On the morning of November the 17th we encountered a terrific sleet and snow storm with freezing temperatures, and from that day until we reached the end of the fateful journey on March the 26th, 1839, the sufferings of the Cherokees were awful. The trail of the exiles was a trail of death. They had to sleep in the wagons and on the ground without fire. And I have known as many as twenty-two of them to die in one night of pneumonia due to ill treatment, cold, and exposure. Among this number was the beautiful Christian wife of Chief John Ross. This noble-hearted woman died a martyr to childhood, giving her only blanket for the protection of a sick child. She rode thinly clad through a blinding sleet and snowstorm, developed pneumonia and died in the still hours of a bleak winter night, with her head resting on Lieutenant Gregg's saddle blanket.

I made the long journey to the west with the Cherokees, and did all that a Private soldier could do to alleviate their sufferings. When on guard-duty at night, I have many times walked my beat in my blouse in order that some sick child might have the warmth of my overcoat.

I was on guard-duty the night Mrs. Ross died. When relieved at midnight I did not retire, but remained around the wagon out of sympathy for Chief Ross, and at daylight was detailed by Captain McClellan to assist in the burial like the other unfortunates who died on the way. Her uncoffined body was buried in a shallow grave by the roadside far from her native mountain home in Tennessee, and the sorrowing cavalcade moved on.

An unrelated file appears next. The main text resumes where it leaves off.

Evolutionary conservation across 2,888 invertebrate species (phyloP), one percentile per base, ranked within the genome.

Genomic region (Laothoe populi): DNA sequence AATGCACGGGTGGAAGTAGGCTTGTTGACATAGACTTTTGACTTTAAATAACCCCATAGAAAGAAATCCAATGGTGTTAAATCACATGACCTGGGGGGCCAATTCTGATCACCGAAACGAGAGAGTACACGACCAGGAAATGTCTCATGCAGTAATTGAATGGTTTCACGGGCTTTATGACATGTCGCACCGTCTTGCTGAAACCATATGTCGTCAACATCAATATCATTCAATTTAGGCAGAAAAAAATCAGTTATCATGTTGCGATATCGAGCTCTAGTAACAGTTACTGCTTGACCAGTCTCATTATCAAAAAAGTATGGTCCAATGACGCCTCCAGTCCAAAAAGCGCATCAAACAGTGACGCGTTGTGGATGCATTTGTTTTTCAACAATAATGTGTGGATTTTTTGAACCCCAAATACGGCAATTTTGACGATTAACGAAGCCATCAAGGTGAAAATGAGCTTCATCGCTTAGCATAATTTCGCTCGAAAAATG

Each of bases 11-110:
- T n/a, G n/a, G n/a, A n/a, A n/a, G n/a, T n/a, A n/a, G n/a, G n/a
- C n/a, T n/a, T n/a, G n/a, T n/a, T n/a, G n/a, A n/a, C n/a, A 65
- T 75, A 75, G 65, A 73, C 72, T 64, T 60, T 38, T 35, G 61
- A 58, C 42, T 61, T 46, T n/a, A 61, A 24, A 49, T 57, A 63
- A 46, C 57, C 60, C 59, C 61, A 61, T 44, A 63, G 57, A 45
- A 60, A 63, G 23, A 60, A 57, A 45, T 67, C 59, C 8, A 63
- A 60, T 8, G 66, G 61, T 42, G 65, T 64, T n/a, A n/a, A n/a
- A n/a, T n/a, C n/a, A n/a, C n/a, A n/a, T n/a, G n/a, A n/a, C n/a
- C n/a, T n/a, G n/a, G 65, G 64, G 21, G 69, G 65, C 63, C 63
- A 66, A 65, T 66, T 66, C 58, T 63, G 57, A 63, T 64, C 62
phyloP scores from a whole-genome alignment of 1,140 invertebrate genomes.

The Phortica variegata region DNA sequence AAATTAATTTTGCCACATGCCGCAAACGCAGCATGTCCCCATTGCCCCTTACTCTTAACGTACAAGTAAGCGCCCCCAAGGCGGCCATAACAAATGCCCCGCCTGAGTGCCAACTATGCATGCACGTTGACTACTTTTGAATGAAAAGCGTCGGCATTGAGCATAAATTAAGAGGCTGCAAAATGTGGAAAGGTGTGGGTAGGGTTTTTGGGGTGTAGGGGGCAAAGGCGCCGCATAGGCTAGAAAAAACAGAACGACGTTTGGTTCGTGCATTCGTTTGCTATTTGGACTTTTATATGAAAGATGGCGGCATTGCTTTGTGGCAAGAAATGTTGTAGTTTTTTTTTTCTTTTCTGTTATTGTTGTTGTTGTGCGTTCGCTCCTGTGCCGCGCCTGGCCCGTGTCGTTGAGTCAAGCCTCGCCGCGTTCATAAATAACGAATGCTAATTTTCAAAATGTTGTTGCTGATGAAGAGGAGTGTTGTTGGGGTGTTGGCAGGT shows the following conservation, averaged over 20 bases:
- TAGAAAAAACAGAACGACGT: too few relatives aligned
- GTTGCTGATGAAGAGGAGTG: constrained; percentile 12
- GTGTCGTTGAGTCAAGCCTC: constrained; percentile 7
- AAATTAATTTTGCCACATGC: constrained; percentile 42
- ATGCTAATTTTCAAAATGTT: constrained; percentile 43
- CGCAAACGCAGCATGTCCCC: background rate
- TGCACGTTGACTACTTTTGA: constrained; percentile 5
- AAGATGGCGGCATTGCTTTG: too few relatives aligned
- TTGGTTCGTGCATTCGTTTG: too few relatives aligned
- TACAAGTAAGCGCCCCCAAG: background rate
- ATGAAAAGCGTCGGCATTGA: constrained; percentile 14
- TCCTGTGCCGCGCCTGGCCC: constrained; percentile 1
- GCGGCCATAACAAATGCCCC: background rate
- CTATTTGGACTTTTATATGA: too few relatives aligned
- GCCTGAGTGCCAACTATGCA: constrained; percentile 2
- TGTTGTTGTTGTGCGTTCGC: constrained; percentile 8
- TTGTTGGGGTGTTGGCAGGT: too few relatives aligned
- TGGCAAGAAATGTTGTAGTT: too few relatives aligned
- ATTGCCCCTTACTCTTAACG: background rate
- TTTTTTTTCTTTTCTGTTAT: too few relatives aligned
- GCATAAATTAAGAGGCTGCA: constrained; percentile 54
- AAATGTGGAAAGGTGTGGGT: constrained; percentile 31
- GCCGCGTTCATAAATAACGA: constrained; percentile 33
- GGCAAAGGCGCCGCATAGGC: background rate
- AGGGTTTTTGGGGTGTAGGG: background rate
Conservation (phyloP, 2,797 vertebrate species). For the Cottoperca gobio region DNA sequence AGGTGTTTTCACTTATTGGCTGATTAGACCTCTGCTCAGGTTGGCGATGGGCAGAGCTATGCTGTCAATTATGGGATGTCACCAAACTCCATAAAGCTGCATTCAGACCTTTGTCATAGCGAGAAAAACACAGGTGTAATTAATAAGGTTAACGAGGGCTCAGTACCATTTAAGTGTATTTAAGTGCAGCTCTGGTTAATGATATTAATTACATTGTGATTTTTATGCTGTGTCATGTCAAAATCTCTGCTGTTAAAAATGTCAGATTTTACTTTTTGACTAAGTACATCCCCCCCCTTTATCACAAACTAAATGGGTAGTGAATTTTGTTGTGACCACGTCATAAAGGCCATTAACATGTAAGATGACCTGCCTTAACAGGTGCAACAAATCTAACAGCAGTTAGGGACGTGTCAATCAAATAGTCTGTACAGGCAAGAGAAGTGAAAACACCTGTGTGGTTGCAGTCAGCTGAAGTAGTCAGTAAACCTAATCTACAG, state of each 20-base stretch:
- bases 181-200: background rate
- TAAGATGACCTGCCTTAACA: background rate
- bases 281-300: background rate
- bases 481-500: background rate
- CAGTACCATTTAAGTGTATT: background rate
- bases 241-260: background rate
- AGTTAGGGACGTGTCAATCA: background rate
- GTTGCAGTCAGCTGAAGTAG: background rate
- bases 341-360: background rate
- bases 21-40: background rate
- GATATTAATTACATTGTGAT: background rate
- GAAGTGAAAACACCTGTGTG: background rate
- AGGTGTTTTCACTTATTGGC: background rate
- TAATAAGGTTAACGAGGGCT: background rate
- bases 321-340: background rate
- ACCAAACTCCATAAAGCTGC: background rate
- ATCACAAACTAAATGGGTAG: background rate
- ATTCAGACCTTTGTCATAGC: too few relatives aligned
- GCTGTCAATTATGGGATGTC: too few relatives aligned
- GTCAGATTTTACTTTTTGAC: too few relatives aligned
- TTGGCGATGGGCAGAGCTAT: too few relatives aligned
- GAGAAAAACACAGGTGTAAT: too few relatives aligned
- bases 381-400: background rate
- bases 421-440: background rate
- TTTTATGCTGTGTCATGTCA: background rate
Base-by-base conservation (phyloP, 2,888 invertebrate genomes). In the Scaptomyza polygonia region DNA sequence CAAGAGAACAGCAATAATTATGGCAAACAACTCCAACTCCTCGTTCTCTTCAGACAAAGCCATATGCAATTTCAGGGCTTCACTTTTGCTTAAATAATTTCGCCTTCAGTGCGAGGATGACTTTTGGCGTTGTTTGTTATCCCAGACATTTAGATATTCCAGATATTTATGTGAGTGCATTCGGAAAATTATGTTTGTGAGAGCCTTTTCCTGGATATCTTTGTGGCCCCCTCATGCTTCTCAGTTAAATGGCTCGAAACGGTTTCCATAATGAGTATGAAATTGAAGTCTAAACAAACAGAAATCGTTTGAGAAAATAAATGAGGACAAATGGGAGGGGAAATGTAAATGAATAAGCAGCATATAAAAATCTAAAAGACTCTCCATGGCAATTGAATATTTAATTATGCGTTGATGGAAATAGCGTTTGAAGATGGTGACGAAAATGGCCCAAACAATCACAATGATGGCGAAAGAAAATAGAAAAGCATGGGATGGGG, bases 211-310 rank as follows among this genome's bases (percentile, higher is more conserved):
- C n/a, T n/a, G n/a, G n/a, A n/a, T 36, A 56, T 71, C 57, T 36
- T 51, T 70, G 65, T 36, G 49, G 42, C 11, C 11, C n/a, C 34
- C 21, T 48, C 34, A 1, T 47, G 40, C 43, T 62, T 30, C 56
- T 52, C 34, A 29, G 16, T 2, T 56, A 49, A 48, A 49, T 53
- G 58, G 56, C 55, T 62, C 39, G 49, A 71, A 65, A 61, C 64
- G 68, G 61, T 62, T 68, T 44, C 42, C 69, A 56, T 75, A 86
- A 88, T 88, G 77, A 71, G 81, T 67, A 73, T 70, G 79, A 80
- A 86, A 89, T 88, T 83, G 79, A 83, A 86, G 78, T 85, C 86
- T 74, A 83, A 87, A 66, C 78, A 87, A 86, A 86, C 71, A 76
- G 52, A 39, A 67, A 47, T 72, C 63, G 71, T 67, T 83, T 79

Being a young man, I mingled freely with the young women and girls. I have spent many pleasant hours with them when I was supposed to be under my blanket, and they have many times sung their mountain songs for me, this being all that they could do to repay my kindness. And with all my association with Indian girls from October 1829 to March 26th, 1839, I did not meet one who was a moral prostitute. They are kind and tender-hearted and many of them are very beautiful.

The only trouble that I had with anybody on the entire journey to the west was a brutal teamster by the name of Ben McDonal, who was using his whip on an old feeble Cherokee to hasten him into the wagon. The sight of that old and nearly blind creature quivering under the lashes of a bull whip was too much for me. I attempted to stop McDonal, and it ended in a personal encounter. He lashed me across the face, the wire tip on his whip cutting a bad gash in my cheek. The little hatchet that I had carried in my hunting days was in my belt, and McDonal was carried unconscious from the scene.

I was placed under guard, but Ensign Henry Bullock and Private Elkanah Millard had both witnessed the encounter. They gave Captain McClellan the facts and I was never brought to trial. Years later I met 2nd Lieutenant Riley and Ensign Bullock at Bristol, Tennessee, at John Roberson's show, and Bullock jokingly reminded me that there was a case still pending against me before a court marital and wanted to know how much longer I was going to have the trial put off.

McDonal finally recovered, and in the year 1851 was running on a boat out of Memphis, Tennessee.

The long, painful journey to the west ended March 26, 1839, with four thousand silent graves reaching from the foothills of the Smoky Mountains of Tennessee to what is known as Indian territory in the west. And covetousness on the part of the white race was the cause of all that the Cherokees had to suffer.